Old Age and Insomnia

Older people tend to go to bed earlier and rise earlier. It seems that their circadian rhythms have shifted, and for no apparent reason. Older people also get less sleep than younger people even though they require just as much. At least that’s the way the story goes.

I think this shift and truncation of sleep may be caused by less demand on our time in the evening and getting poor sleep at night. One thing we do know, our sleep propensity curve (Figure 1-1 of In Pursuit of Sleep), which is only somewhat dependent on sunlight, is malleable and is easily changed. I also believe that older people sleep less because we are more thoughtful, and our thoughts have a tendency to bleed over into the nighttime hours after we wake. Our thoughts then prevent us from getting back to sleep.

This runaway brain activity can be controlled, so that we can get back to sleep. To do it requires some effort but also requires a game plan that we can depend on. Since we sleep in cycles (Figure 2-1) of vary sleep depth — as many as five cycles each night — when we surface, we may actually wake, and then our thoughts may waylay us and not allow us to get back to sleep. If we do this repeatedly over several nights, it changes our sleep propensity curve and contributes to reinforcing the sleep disturbance. We are then destined to repeat that scenario night after night.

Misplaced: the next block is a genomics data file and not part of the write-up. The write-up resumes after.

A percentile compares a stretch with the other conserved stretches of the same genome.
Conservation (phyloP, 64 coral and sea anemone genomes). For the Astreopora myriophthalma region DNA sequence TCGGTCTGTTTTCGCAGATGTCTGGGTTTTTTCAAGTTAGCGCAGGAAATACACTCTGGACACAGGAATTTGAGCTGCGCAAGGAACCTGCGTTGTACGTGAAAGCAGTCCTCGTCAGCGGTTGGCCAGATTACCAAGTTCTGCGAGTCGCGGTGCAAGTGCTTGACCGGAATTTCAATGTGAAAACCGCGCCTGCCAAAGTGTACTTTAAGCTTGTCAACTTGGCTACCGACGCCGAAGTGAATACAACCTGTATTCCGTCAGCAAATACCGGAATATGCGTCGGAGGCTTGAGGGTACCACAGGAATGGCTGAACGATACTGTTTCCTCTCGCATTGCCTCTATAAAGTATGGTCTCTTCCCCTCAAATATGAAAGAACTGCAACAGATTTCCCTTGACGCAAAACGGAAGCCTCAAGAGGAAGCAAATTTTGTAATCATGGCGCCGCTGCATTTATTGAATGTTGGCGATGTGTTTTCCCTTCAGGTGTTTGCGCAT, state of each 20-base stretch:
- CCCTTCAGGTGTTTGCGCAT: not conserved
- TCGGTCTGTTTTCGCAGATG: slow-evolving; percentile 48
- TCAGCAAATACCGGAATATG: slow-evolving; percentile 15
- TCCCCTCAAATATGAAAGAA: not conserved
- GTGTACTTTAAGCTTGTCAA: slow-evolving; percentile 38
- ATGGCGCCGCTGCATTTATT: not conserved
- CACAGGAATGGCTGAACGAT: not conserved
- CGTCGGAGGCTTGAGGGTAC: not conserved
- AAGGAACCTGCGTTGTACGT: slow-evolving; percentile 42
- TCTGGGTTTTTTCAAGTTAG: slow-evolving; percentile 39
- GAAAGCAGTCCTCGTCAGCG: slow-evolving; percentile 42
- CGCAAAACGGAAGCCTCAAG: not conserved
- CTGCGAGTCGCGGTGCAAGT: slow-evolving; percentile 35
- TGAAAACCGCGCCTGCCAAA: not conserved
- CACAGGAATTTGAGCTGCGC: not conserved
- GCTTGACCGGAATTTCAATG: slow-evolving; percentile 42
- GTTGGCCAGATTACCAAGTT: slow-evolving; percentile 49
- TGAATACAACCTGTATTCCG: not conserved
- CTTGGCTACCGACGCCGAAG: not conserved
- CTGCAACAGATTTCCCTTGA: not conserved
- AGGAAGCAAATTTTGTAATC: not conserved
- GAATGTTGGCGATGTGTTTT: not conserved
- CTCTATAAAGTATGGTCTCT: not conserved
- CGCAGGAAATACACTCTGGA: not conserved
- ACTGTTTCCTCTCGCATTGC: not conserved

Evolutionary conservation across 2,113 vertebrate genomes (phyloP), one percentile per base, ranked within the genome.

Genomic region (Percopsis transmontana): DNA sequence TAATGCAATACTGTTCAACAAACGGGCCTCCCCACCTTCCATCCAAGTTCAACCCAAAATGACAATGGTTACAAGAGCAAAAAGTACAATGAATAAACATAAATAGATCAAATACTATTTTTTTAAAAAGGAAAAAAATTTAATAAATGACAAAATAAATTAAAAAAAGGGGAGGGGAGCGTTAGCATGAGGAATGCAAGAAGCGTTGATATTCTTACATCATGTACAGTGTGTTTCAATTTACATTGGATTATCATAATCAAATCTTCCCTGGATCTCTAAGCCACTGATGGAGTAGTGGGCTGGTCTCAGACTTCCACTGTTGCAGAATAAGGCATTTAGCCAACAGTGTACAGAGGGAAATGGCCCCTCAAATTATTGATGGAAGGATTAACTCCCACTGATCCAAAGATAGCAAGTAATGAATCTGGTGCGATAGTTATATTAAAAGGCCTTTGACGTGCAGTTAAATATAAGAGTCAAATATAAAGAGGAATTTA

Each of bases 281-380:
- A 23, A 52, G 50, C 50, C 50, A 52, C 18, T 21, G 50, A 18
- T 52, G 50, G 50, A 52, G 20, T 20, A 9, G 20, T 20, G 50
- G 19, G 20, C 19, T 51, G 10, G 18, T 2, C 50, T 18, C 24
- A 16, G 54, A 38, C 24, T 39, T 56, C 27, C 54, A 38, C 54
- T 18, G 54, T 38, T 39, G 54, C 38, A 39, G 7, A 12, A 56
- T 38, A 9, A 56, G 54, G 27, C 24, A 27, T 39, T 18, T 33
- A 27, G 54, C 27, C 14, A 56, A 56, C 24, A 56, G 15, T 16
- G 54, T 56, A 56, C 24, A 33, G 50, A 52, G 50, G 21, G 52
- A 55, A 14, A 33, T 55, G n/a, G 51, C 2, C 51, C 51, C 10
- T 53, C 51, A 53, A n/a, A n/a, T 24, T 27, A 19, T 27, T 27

This is a solvable problem. The problem originates in the period of time between being awake and being asleep, which is called “sleep onset” but also goes by the term “hypnagogia.” Hypnagogia generally lasts only five or ten minutes, but it has distracting influences that can lead you off the trail to sleep and onto a diversionary track of problem solving or worrying, as well as other mental activities that have nothing to do with sleep.

How do we solve this problem?

The solution is to provide a mental activity that is conducive to sleep, one that keeps you on the straight-and-narrow path and won’t allow you to participate in the activities that prevent sleep. I call this corrective mental activity the Transition Trek. I provide detailed instructions on how to do this in In Pursuit of Sleep, Chapter 4 Charging the Gates of Slumberland.